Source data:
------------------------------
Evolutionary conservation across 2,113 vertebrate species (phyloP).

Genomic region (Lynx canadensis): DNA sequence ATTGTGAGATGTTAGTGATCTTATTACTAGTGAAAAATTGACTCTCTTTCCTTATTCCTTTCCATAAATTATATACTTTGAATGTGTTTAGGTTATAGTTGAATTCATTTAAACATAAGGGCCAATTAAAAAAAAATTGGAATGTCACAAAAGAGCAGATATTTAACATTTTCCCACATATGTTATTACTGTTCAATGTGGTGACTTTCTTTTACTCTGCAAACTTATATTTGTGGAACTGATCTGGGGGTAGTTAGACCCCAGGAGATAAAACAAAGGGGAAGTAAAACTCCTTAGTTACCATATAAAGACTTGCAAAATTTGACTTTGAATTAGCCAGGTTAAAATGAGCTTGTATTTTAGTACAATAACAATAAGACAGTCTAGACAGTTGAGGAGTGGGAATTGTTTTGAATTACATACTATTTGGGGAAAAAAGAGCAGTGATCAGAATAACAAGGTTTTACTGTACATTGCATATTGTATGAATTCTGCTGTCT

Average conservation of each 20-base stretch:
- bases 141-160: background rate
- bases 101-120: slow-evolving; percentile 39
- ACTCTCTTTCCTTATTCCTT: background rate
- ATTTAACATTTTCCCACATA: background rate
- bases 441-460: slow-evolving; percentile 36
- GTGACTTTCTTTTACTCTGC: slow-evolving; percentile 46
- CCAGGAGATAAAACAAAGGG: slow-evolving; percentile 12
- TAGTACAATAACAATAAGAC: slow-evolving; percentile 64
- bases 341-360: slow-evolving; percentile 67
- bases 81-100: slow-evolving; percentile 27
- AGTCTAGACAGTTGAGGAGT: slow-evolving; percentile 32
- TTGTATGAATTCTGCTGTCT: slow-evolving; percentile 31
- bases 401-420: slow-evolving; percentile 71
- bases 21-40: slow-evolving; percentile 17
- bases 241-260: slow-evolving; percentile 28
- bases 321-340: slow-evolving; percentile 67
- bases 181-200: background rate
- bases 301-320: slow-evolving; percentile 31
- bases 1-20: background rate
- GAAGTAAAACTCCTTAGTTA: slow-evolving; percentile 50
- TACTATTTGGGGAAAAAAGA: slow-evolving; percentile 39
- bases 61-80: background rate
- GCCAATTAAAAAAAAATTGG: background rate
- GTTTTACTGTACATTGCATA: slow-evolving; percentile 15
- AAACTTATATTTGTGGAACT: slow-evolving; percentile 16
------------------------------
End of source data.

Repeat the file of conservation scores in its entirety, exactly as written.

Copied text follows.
Evolutionary conservation across 2,113 vertebrate species (phyloP).

Genomic region (Lynx canadensis): DNA sequence ATTGTGAGATGTTAGTGATCTTATTACTAGTGAAAAATTGACTCTCTTTCCTTATTCCTTTCCATAAATTATATACTTTGAATGTGTTTAGGTTATAGTTGAATTCATTTAAACATAAGGGCCAATTAAAAAAAAATTGGAATGTCACAAAAGAGCAGATATTTAACATTTTCCCACATATGTTATTACTGTTCAATGTGGTGACTTTCTTTTACTCTGCAAACTTATATTTGTGGAACTGATCTGGGGGTAGTTAGACCCCAGGAGATAAAACAAAGGGGAAGTAAAACTCCTTAGTTACCATATAAAGACTTGCAAAATTTGACTTTGAATTAGCCAGGTTAAAATGAGCTTGTATTTTAGTACAATAACAATAAGACAGTCTAGACAGTTGAGGAGTGGGAATTGTTTTGAATTACATACTATTTGGGGAAAAAAGAGCAGTGATCAGAATAACAAGGTTTTACTGTACATTGCATATTGTATGAATTCTGCTGTCT

Average conservation of each 20-base stretch:
- bases 141-160: background rate
- bases 101-120: slow-evolving; percentile 39
- ACTCTCTTTCCTTATTCCTT: background rate
- ATTTAACATTTTCCCACATA: background rate
- bases 441-460: slow-evolving; percentile 36
- GTGACTTTCTTTTACTCTGC: slow-evolving; percentile 46
- CCAGGAGATAAAACAAAGGG: slow-evolving; percentile 12
- TAGTACAATAACAATAAGAC: slow-evolving; percentile 64
- bases 341-360: slow-evolving; percentile 67
- bases 81-100: slow-evolving; percentile 27
- AGTCTAGACAGTTGAGGAGT: slow-evolving; percentile 32
- TTGTATGAATTCTGCTGTCT: slow-evolving; percentile 31
- bases 401-420: slow-evolving; percentile 71
- bases 21-40: slow-evolving; percentile 17
- bases 241-260: slow-evolving; percentile 28
- bases 321-340: slow-evolving; percentile 67
- bases 181-200: background rate
- bases 301-320: slow-evolving; percentile 31
- bases 1-20: background rate
- GAAGTAAAACTCCTTAGTTA: slow-evolving; percentile 50
- TACTATTTGGGGAAAAAAGA: slow-evolving; percentile 39
- bases 61-80: background rate
- GCCAATTAAAAAAAAATTGG: background rate
- GTTTTACTGTACATTGCATA: slow-evolving; percentile 15
- AAACTTATATTTGTGGAACT: slow-evolving; percentile 16